Renting out part or all of a property on AirBnB is a popular source of passive income, but did you know that operating a short-term rental means you may need to register with the Washington Department of Revenue and the city where the property is located, even if you don’t own a business?
If you are renting out a room, home, condo, time share or camping/RV site without a valid Washington business license, you are most likely not in compliance.
Take the taxable business activity test
If any one of the following applies to the overnight accommodation you rent out, the WA Department of Revenue will assume you are engaged in a taxable business activity:
- You advertise through an online marketplace, newspapers or other publications
- You hire a property manager to handle the rental of your property
- You enter into short-term rental contracts (less than 30 consecutive days per consumer)
How does this impact me?
Operating a short-term rental is considered the same as running a hotel. This means long-term rental exemptions do not apply.
Short-term rental property owners are responsible for:
- Collecting and paying retail sales tax on rental charges
- Paying lodging and convention and trade center taxes, depending on your location
- Paying any Retailing Business & Operations (B&O) tax due after taking the small business Business & Operations tax credit (the credit calculates automatically when you file electronically, if applicable)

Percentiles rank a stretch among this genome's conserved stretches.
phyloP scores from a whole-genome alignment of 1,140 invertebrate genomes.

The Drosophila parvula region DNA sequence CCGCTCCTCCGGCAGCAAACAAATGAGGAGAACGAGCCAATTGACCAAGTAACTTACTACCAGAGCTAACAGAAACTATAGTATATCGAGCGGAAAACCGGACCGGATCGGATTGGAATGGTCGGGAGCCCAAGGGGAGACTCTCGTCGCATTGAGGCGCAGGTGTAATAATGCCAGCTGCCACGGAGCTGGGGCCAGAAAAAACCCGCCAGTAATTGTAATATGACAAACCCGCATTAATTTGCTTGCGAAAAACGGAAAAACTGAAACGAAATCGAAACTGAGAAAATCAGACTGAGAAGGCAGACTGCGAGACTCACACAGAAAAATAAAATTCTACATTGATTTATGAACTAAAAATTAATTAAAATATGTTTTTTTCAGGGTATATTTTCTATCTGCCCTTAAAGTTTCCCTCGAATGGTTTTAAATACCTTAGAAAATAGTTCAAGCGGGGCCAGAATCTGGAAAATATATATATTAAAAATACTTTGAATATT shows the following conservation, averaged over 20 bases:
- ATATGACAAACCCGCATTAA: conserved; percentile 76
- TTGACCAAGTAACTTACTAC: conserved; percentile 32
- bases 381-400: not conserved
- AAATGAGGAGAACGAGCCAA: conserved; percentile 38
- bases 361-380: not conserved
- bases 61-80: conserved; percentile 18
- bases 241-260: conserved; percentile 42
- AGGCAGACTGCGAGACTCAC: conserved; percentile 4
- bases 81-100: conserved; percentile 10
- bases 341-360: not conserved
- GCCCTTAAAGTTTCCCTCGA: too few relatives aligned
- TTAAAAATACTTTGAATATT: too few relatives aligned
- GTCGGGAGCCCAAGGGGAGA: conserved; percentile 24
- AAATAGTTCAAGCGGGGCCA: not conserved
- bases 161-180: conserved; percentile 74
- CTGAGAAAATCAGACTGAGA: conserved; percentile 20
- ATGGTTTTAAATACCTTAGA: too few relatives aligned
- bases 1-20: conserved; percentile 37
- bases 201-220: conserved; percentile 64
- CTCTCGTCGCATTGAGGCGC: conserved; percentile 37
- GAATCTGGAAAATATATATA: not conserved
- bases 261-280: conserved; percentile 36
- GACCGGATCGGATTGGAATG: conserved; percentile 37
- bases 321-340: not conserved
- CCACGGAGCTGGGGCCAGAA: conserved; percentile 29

Doesn’t AirBnB collect for me?
Property owners who list exclusively through an online marketplace may already be covered by the platform.
AirBnB collects and sends the following taxes to the Washington Department of Revenue on the property owner’s behalf:
- State and local retail sales tax
- Special hotel/motel taxes
- Convention and trade center taxes
Note that AirBnB does not collect or pay your Business & Operations tax.
If you use any other platforms, you will need to double-check if taxes are being handled by the listing company. This information should be outlined in your contract.
Exemptions for Long-Term Rentals
For rentals where the guest or resident occupies the property for longer than 30 days (nontransient), certain exemptions are granted.
Property owners do not need to charge and collect tax for nontransient lodging and the income from these rentals is exempt from Business & Operations tax.
Need help with tax planning for short-term rentals?
Our team believes a tax return should be the result of strategic planning, and never a surprise. If you own and operate a short-term rental property in Washington State, we can help you stay in compliance and look for ways to lower your tax burden.
Start your journey to tax-efficiency by requesting a free consultation with our team here: online contact form.
For additional information on this topic, visit the WA Department of Revenue Personal Home Rentals page.